An additional gripe I have with Glass, its technical achievements not withstanding, is how little it grows its world beyond what is set up in Unbreakable and Split. Whatever knowledge we have about David Dunn, Kevin Crumb or Elijah Price a.k.a. Mr. Glass is from the prior movies, with very new information being revealed. While it’s true that future installments in superhero movies don’t necessarily tend to add a lot more to a character’s legacy, considering how light Glass is on its plot and how less-dense it feels, it would’ve helped if we came to know some backstories about any of its principal characters. That doesn’t arrive though and it appears most of its cast is squandered in their appearances as they do not have a lot to do, a baffling trait borrowed from actual superhero movies.
I suspect these are a few reasons why critics are hating on Glass. But is it that bad though? Is it actually an unwatchable mess, a movie so boring that its director’s career deserves to be finished? Far from it. In fact, for the most part, not only is Glass a watchable movie, it’s also an entertaining one. The opening moments where you see the worlds collide are an absolute thrill. Seeing Bruce Willis fight James McAvoy kind of reminds you why those Marvel movie crossovers work, and work big time. I would’ve loved to see them interact more besides just fight but Shyamalan locks them up in separate rooms for the better part of the movie.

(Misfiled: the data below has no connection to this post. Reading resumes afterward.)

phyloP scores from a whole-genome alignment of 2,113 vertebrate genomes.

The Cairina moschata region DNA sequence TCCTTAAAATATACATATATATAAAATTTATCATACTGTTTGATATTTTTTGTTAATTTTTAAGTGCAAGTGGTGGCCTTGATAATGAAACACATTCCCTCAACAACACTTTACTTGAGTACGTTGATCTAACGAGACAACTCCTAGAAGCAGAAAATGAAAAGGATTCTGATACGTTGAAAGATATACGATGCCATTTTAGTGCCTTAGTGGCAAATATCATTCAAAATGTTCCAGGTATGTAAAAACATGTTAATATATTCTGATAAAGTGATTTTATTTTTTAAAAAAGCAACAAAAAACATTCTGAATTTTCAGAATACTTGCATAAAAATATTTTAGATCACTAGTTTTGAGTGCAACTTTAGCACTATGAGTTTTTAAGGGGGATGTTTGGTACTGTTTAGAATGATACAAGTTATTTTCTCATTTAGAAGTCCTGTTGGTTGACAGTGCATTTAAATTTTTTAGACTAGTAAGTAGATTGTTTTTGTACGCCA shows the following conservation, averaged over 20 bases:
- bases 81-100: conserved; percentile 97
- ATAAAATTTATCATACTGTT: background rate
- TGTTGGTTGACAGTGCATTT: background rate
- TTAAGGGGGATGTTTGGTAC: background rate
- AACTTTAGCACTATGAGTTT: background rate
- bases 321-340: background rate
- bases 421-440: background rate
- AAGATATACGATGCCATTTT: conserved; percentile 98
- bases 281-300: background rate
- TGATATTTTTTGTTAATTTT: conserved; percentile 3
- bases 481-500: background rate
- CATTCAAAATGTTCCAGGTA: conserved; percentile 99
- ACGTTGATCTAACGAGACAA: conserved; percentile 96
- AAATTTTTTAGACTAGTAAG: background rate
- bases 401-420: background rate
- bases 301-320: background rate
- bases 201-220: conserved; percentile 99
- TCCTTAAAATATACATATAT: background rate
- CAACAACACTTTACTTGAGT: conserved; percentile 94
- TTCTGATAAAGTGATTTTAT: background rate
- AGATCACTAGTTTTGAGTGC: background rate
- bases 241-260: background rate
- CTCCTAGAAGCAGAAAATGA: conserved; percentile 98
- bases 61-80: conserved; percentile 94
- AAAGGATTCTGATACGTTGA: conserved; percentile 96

And McAvoy is just, outstanding. Not only is he able to get into all his characters from Split, he’s able to infuse some humanity into them with a genuine hard work infused performance, that seamlessly transitions from one character to the next, and the next, and the next, all in one long elongated take. In fact, Shyamalan’s style of filming his cast through close-ups further accentuates McAvoy’s performance as he has to convince you he’s playing different characters merely through a shift in facial expressions and voice. And he does that and does that big time and I’m keeping my fingers crossed for some award nominations to drop his way next year.